Corporate tax on profits, or Impuesto sobre Sociedades, will suffer the steepest rises, and companies will no longer be able to offset losses made by their affiliate firms or holdings against their bill.
This has already led to major organisations shutting their small branches and subsidiary companies.
The move will affect around 15,000 companies in Spain, a country where the bulk of businesses are small, family-run enterprises.
In total, Spanish companies will shell out a further €4.6 billion in 2017.
Alcohol – except wine and beer – cigarettes and loose tobacco, and sugary drinks will attract a new tax, clawing back €350 million for the government.
Tax on cigarettes will rise by between 2.5% and 6%, and on alcohol, by 5%.
The soft drink tax has not yet been calculated, but has already sparked outrage from major producers.
A further ‘environmental tax’, built into the increases, is expected to raise another €200m.
After two years of petrol and diesel plummeting in price, the honeymoon is now over with the cost of a litre of diesel rising from an average of 96 cents a year ago to €1.166 from Monday.
Petrol will go from its current average of €1.14 to €1.27, meaning a typical 21% rise on fuel across the board.
Mains and bottled gas and electricity are expected to rise, despite the government having frozen standing charges for the third year running.
With raw material increasing by 3% annually, it is expected this will be passed onto the consumer with an extra margin for additional tax income.
Telecommunications will rise in price, with Spain’s main national operator Telefónica having announced hikes from February and most other major providers plan to do likewise in 2017.
The basic price of electricity per megawatt per hour has increased, meaning consumption will rise by 30% in January.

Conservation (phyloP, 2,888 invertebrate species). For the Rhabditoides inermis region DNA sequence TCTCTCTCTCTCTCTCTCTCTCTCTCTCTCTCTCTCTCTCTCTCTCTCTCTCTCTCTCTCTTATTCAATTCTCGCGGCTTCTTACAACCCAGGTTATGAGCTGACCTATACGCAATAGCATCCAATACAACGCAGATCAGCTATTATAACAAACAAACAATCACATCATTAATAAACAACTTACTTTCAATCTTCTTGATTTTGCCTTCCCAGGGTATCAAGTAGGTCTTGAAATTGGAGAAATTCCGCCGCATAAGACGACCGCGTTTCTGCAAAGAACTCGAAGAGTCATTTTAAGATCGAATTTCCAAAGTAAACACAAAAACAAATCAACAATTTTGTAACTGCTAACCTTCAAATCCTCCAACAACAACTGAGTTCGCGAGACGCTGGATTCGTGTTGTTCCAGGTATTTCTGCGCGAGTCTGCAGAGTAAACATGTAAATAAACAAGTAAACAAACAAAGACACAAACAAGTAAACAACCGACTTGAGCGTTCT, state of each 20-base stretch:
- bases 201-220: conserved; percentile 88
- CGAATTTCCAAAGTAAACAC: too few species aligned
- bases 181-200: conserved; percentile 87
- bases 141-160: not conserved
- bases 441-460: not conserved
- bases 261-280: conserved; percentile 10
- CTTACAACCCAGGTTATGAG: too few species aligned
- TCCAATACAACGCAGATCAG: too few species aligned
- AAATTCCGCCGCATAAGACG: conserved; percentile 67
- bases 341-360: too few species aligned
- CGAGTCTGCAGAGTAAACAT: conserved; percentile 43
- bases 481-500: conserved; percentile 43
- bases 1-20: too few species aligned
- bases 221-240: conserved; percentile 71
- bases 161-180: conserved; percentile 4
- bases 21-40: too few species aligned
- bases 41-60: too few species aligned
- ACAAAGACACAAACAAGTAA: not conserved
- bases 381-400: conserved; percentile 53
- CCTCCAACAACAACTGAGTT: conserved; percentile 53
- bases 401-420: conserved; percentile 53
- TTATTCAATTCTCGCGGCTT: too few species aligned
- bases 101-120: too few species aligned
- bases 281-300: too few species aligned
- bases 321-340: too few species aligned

Given that 60% of electricity bills are made up of taxes and charges, the actual cost of use accounts for just 40% of what the consumer is charged monthly or bi-monthly, making it difficult to make substantial savings by being more careful about domestic power use.
With the 30% power price rise, this will mean around 10% per month extra for household bills.
The National Markets and Competition Commission (CNMC) has criticised the electricity hike and plans to investigate whether claims of supply shortage are true, or just an excuse.
Lack of rainfall and wind across the country over the past year has meant wind farms and hydroelectric plants no longer producing enough power and, now, with winter having set in, less sunlight means a reduction in solar power.
But with so many different tariffs paid by different consumers, experts say it is difficult to predict how much electricity will rise by – some claim it could be as little as €3 a year.
Towns which have not had a catastral review in more than four years will be forced to do so this year.
The catastral is the basic value of the plot and rebuilding cost of a property, private or commercial, and a percentage of this value is charged annually as IBI, or property tax.
In 2012, town councils which had not had a recent catastral review were obliged either to do so or to raise the percentage of this charged as IBI to 1.1%.
Now, they do not have a choice, and at least 2,400 municipalities in Spain will carry out a review this year.
Councils have some freedom to change the base percentage rate, and residents in towns which have not had catastral reviews since the 1980s or 1990s are hoping their local governments will exercise this freedom.
But the forced reviews are likely to be good news for towns where the last revision was somewhere between 2006 and 2009, since land and property was at a record high and has since dropped by an average of 50%, meaning homeowners in this situation could actually see their IBI come down in 2017.
Reports from private entities such as AFI and the BBVA bank predict the cost of living will rise by 3% overall next year.
“The reduction in household spending power will be seen most of all in consumerism,” says AFI.
It stresses that in Spain, consumer spending has a huge impact on the national economy, meaning if it falls, so will the GDP.
As the national debt is calculated as a percentage of the GDP, causing the GDP to reduce will increase the debt, meaning the extra tax hikes may not make any difference at all to the final figure, AFI says.
BBVA Research says tax increases are likely to lead to a negative effect ‘of about 0.2% or 0.3%’ on GDP growth in the short-term, and could reverse Spain’s still-weak recovery as well as putting employment at risk.